UConn’s Paige Bueckers and Iowa’s Caitlin Clark: Faith on Collegiate Hardwood

Both the men’s and women’s upcoming NCAA Final Four weekends will drop the curtain on this year’s basketball season, an annual event that draws millions.

On the men’s side, top-seeded Connecticut and Purdue, along with Alabama and longshot North Carolina State will be in Phoenix beginning on Saturday.

The Women’s Final Four kicks off Friday in Cleveland and will feature top-seeded South Carolina squaring off against North Carolina States and number one Iowa matching up against UConn.

The latter women’s contest featuring the Iowa Hawkeyes and the UConn Huskies will generate the most eyeballs on Friday. That’s because the matchup will feature Iowa’s Caitlin Clark, the NCAA’s all-time leading scorer, and UConn superstar Paige Bueckers.

For those of us who like to root for athletes who use their platforms to both honor and bring glory to God, the Clark/Buecker semi-final game is both good news and bad news.

The good news is both Caitlin Clark and Paige Bueckers haven’t been shy about their faith.

The bad news is one of them will have to lose this coming weekend.

Caitlin Clark, who is Catholic, is a member of St. Francis of Assisi in West Des Moines. Kristin Meyer, who was Clark’s high school coach at Dowling Catholic High School, told reporters that her former standout player “knows that those gifts [of hers are] from God [and] are an opportunity to bring joy to other people.”

Clark has previously spoken about how much she enjoyed playing basketball and going to school where she could openly and unapologetically live out her faith.

After Monday night’s win that sent UConn to the Final Four, Paige Bueckers told ESPN,

“I’m a living testimony. I give all glory to God. He sent me trials and tribulations, but it was to build my character. I kept on believing. I did all I could so God could do all I can’t.”

Coming into this season, Bueckers had endured a 584-day hiatus from basketball after suffering a tibial plateau fracture and lateral meniscus tear. At the time of the injury, she wrote on Instagram:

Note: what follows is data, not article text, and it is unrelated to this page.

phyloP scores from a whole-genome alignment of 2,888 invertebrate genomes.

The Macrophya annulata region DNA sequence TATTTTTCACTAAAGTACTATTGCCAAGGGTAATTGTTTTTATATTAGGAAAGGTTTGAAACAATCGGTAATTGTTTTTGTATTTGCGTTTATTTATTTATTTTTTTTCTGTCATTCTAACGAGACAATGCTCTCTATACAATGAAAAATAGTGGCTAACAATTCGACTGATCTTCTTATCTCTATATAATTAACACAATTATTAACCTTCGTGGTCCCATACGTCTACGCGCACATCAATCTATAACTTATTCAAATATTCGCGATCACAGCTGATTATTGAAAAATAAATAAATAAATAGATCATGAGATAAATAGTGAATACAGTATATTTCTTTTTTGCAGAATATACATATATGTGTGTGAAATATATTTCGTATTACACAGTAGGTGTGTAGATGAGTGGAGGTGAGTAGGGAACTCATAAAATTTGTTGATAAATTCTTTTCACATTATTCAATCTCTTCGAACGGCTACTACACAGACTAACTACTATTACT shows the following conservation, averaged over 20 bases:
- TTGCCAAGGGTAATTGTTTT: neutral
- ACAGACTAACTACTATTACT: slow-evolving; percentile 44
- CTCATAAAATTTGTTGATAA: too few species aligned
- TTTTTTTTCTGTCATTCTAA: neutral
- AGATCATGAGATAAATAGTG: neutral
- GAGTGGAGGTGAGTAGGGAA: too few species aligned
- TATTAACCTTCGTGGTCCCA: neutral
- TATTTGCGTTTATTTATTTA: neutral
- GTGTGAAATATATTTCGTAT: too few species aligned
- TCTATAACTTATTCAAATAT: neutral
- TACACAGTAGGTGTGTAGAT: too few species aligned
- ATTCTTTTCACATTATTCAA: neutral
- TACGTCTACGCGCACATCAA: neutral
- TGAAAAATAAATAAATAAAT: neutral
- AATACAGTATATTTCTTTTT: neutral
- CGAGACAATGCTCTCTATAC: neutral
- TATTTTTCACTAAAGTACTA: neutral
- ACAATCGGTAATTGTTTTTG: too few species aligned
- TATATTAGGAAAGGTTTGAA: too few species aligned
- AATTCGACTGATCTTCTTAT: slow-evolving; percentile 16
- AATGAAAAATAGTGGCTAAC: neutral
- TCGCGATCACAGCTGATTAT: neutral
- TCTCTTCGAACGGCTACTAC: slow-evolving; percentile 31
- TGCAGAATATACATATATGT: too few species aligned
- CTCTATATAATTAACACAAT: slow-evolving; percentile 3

“It’s hard trying to make sense of it all now but I can’t help but think that God is using me as a testimony as to how much you can overcome with Him by your side.
As she healed and rejoined the team, the Minnesota native reflected in an interview with ESPN:

“Part of me thinks it was God calling me to use this [experience]. I feel like I’m just gonna have a great story to tell by the end of it. Just being able to look at [my injury] not as an obstacle but just a wave of adversity — just something that I can get through. And God, He didn’t promise that there wouldn’t be obstacles, but He did promise that He would be there every step of the way.”

Christian players appear increasingly comfortable using both their social media platforms and traditional television outlets to express their faith and serve as a witness and example.

“I give all glory to God, all glory to my coaching staff, and my teammates for instilling that confidence within me just to have fun and play my game,” Paige Bueckers said the other night.

It’s encouraging and refreshing to see young athletes expressing their faith, isn’t it?

Many will be watching this weekend. Time will tell who wins on the court, but both Clark and Bueckers will continue to win off of it if they maintain and deepen their faith in Jesus Christ.


Images from Getty.

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